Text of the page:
The fires of climate change are at our doorstep. We know it. We’ve been choking on the smoke from spring to autumn. Whole communities in Washington, Oregon, and California have been wiped out by firestorms.
Here’s the thing—we can solve this challenge, while cleaning our air and strengthening our economy. All that’s missing is political courage. It is clear some candidates for statewide office have this courage, most notably Kathleen Williams, and also Steve Bullock and Mike Cooney. Others plainly lack it, notably Steve Daines, Matt Rosendale, and Greg Gianforte. I’ll explain.
But first, what’s with the fires and the smoke? Spoiler: it’s climate change, driven by burning fossil fuels, like oil, gas, and coal. A recent survey of peer-reviewed research by Smith et al. (2020) identified a “strong consensus” that climate change is creating the conditions for “more extreme fires and more extreme fire seasons.” The study explains that climate change is drying out the American West, extending the fire season and increasing the area burned in Western forests tenfold between 1973-1982 and 2003-2012.
In recent years, western wildfires have consumed entire towns. In 2018, Paradise, California, burned and 85 people lost their lives. This summer, Talent, Phoenix, Detroit, and Blue River, Oregon were destroyed by fire. So too Malden, Washington, and Berry Creek, California. What towns are next?
Here, in Montana, June and July rains staved off the fires that devastated the west coast. Yet the fire season has still stretched from June to October. Smoke waves still smothered Montana time and again. And the smoke alone hurts us. Wildfire smoke correlates with increased winter influenza, a bad sign given the current pandemic.1 One analysis estimated conservatively that smoke from this summer’s wildfires caused over 1,200 premature mortalities in California alone.2
Of course, wildfire is but one of many extreme weather events occurring with increased frequency due to climate change. Climate related disasters—heatwaves, droughts, flooding, winter storms, hurricanes, and wildfires—have nearly doubled over the past twenty years, according to a recent report by the UN Office of Disaster Risk Reduction.3 If we don’t take concerted action to reduce greenhouse gas pollution from fossil fuels, all these impacts will worsen dramatically.4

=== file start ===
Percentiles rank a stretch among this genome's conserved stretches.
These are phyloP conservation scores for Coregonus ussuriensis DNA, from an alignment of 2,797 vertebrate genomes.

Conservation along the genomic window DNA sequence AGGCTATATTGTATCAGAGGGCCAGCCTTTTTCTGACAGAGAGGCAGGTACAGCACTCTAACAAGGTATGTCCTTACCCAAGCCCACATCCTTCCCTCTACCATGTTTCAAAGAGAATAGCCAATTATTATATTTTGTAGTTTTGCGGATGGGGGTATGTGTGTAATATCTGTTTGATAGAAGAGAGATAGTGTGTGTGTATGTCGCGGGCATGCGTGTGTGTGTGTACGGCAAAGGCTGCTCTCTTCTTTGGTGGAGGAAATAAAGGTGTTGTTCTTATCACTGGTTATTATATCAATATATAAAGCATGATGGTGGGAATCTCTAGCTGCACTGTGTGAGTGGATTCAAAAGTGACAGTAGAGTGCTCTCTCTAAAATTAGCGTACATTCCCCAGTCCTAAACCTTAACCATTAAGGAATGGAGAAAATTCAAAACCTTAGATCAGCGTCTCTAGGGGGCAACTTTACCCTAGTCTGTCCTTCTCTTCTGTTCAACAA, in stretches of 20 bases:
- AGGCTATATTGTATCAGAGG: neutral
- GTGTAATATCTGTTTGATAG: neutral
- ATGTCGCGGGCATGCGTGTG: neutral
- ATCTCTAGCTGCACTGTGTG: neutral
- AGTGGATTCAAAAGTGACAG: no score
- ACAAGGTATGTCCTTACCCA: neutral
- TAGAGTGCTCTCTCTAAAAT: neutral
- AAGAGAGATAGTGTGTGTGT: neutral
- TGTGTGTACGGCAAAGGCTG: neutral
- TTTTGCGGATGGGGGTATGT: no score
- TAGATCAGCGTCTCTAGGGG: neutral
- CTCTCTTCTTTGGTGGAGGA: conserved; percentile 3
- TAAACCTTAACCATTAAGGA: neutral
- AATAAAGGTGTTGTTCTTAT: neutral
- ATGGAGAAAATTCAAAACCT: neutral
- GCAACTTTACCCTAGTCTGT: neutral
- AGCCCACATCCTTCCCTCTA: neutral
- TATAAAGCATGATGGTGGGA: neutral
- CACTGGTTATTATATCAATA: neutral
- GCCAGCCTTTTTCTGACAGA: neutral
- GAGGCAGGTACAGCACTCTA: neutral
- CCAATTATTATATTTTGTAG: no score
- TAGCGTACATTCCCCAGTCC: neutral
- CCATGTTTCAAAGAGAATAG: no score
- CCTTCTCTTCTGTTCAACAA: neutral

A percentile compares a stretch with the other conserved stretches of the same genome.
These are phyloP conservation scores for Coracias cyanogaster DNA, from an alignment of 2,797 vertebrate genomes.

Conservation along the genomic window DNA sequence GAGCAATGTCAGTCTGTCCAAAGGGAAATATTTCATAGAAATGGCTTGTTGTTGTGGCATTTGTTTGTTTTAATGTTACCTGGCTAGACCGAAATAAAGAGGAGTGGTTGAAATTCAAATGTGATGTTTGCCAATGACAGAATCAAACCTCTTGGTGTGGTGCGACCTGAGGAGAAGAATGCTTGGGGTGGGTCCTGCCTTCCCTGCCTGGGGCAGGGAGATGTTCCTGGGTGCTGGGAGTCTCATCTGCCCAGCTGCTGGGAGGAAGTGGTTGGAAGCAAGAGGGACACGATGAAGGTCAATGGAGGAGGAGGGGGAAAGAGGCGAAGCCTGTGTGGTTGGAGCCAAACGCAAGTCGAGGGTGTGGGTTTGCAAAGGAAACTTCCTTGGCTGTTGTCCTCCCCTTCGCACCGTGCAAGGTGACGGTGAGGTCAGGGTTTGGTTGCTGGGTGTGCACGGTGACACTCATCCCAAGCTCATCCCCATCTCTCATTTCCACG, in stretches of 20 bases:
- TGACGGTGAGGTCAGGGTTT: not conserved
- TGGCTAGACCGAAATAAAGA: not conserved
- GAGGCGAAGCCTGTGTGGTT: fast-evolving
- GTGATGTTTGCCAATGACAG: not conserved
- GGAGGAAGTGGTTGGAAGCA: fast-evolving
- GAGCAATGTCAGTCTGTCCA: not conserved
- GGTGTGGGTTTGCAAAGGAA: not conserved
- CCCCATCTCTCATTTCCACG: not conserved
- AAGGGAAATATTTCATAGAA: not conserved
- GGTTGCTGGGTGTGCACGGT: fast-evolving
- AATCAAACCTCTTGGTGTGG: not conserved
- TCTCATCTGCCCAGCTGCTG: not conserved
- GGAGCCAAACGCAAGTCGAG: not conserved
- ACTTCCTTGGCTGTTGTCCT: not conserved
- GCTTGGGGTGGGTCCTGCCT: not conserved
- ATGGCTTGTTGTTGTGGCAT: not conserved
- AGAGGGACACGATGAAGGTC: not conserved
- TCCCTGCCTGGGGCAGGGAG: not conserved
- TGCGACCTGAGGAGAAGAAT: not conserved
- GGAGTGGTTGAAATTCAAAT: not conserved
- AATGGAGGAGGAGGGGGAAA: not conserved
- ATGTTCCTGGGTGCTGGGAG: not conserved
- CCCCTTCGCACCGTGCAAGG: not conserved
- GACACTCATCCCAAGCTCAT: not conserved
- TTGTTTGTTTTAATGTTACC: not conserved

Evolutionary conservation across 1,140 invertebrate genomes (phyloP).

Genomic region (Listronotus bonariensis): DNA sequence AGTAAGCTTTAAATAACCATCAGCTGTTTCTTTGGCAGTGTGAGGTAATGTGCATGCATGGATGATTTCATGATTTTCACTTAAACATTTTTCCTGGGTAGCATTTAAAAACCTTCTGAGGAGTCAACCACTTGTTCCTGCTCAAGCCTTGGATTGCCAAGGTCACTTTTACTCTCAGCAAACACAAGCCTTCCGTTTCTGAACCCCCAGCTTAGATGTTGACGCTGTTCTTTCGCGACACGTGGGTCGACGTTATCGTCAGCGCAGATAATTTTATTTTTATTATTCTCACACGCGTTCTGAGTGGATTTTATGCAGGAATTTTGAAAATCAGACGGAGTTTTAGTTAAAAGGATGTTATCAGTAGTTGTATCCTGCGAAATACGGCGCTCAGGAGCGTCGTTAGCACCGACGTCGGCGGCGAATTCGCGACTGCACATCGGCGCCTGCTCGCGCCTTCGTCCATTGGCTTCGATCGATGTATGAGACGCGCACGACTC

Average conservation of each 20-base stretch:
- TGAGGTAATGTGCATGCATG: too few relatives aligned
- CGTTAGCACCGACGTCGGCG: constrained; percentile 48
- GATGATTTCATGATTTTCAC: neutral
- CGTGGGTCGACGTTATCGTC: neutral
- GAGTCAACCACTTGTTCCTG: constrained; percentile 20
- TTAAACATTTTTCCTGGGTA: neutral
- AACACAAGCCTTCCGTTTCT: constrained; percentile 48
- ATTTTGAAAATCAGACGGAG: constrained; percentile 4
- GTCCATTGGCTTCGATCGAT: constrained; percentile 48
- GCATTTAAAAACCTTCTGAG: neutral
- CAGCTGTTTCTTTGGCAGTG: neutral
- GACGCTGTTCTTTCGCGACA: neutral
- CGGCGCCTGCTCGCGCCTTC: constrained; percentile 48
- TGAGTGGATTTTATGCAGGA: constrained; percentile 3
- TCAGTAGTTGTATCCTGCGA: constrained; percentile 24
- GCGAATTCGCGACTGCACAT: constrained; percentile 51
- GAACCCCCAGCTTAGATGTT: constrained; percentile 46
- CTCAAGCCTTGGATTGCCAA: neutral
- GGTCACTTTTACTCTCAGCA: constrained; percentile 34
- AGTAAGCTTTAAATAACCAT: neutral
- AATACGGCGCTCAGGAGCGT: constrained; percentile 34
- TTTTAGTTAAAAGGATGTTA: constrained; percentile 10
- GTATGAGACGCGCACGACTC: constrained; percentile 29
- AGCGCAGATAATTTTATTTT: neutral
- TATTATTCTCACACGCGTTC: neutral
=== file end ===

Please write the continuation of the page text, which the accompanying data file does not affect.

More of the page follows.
In short, the situation is dire and the hour is late. But we can turn the boat around—the science, tech, and economics are there—we just need a courageous crew. It’s clear that Kathleen Williams recognizes this issue and is prepared to the work to fix it.5 Governor Bullock and Mike Cooney also acknowledge the science and have offered solutions.6
Daines, Rosendale, and Gianforte, on the other hand, clearly lack the courage needed to craft legislation to limit greenhouse gas emissions. None of these three politicians has publicly acknowledged the scientific consensus that greenhouse gas emissions are driving climate change, much less proposed any policy solutions to reduce GHGs. And they won’t.
Daines’s political career has been bankrolled by the very polluters driving climate change—taking $467,049 from the oil and gas industry just this election cycle.7 He has also been a top recipient of funding from the coal mining industry.8 His priorities—killing the Clean Power Plan, pushing coal exports and oil pipelines—will worsen climate impacts.9 Rosendale has similar fossil backers, including Koch Industries, as well as oil and coal companies.10 Gianforte, in turn, has never supported any legislation to address climate change, earning a 5% lifetime score from the League of Conservation Voters.11
In sum, climate change is a clear and present danger to all Montanans. Politicians who willfully ignore this danger, either to appease corporate donors or as a matter of ideology, have no place in public office. The public is tired of such do-nothing pandering.12 It’s time to vote them out of office, and vote in climate champions.
Shiloh Hernandez, Helena